File Under: CSS, Web Standards

Exercise Better Web Typography With CSS Hyphens

Forget The Homer; look at those sweet, sweet hyphens. Image: Screenshot/Webmonkey.

Last night, while reading Craig Mod’s excellent article, Subcompact Publishing, I noticed something that only type-obsessed nerds probably notice: some really good-looking hyphenation. A quick right-click to “inspect element” revealed this gem: -moz-hyphens: auto;.

It’s true; while we were sleeping Firefox, IE 10 and Safari all implemented the CSS hyphenation spec. In fact, Firefox has had hyphenation support for over year (starting with version 6). Sadly, Chrome doesn’t support hyphens just yet, nor does Opera. Still, if you’d like to do something really simple that will vastly improve the readability of your text for Firefox, IE 10 and Safari users, add this to your site’s stylesheet:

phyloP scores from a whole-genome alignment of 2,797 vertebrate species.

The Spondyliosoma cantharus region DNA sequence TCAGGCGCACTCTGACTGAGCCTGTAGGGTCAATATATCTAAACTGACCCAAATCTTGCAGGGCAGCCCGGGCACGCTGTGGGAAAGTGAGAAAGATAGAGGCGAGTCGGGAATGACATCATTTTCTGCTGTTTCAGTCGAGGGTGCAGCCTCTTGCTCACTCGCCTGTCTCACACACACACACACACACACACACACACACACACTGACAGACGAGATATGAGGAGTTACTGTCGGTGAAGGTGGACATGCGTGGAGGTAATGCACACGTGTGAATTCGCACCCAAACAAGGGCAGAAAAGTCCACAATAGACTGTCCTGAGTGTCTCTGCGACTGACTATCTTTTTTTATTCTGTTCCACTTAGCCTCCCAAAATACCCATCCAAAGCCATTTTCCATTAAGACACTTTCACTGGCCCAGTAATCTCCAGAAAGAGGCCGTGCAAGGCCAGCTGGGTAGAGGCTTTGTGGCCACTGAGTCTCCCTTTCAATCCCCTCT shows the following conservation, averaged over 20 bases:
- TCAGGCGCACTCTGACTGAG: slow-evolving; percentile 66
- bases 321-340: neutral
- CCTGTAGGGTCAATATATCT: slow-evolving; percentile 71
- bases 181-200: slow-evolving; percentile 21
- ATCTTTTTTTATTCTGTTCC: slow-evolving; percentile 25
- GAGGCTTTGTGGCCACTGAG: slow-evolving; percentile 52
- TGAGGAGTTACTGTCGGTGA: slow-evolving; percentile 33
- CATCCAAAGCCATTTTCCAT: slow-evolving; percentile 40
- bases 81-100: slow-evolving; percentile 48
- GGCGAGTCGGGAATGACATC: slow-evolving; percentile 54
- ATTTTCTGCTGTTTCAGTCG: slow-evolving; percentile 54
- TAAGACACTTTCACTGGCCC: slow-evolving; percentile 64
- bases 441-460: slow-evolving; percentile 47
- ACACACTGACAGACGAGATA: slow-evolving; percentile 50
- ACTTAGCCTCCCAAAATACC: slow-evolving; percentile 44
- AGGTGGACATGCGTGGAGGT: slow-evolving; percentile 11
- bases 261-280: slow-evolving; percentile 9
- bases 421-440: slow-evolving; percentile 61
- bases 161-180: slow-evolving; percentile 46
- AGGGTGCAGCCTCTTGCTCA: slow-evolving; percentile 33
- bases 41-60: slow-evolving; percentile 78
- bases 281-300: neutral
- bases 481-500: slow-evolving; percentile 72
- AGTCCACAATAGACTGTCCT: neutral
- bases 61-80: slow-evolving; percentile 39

p {
    -webkit-hyphens: auto;
    -moz-hyphens: auto;
    -ms-hyphens: auto;
    -o-hyphens: auto;
    hyphens: auto;
}

Right now the -o- prefix isn’t doing anything, but it future-proofs the code a bit for when Opera adds support. The only catch to hyphenation is that not only does the browser need to support it, it also needs to have a hyphenation dictionary for the language you’re using. The Mozilla Developer Network has a good rundown of which browsers support which languages.

There’s no real need for a fallback since the web has never had any hyphenation. Browsers that don’t support the CSS hyphens rule will simply render the page as they always have, but those that do will now be a bit more readable.

And, as a kind of footnote, if you have any interest in the future of publishing, Subcompact Publishing is well worth a read.

[Update: It looks like developer Peter Paul Koch just noticed hyphenation support as well. He's got a short post that notes one potential problem with hyphens that I missed: you need to explicitly declare a language, as in <html lang="en"> in order to trigger hyphenation. See Koch's post for more details.]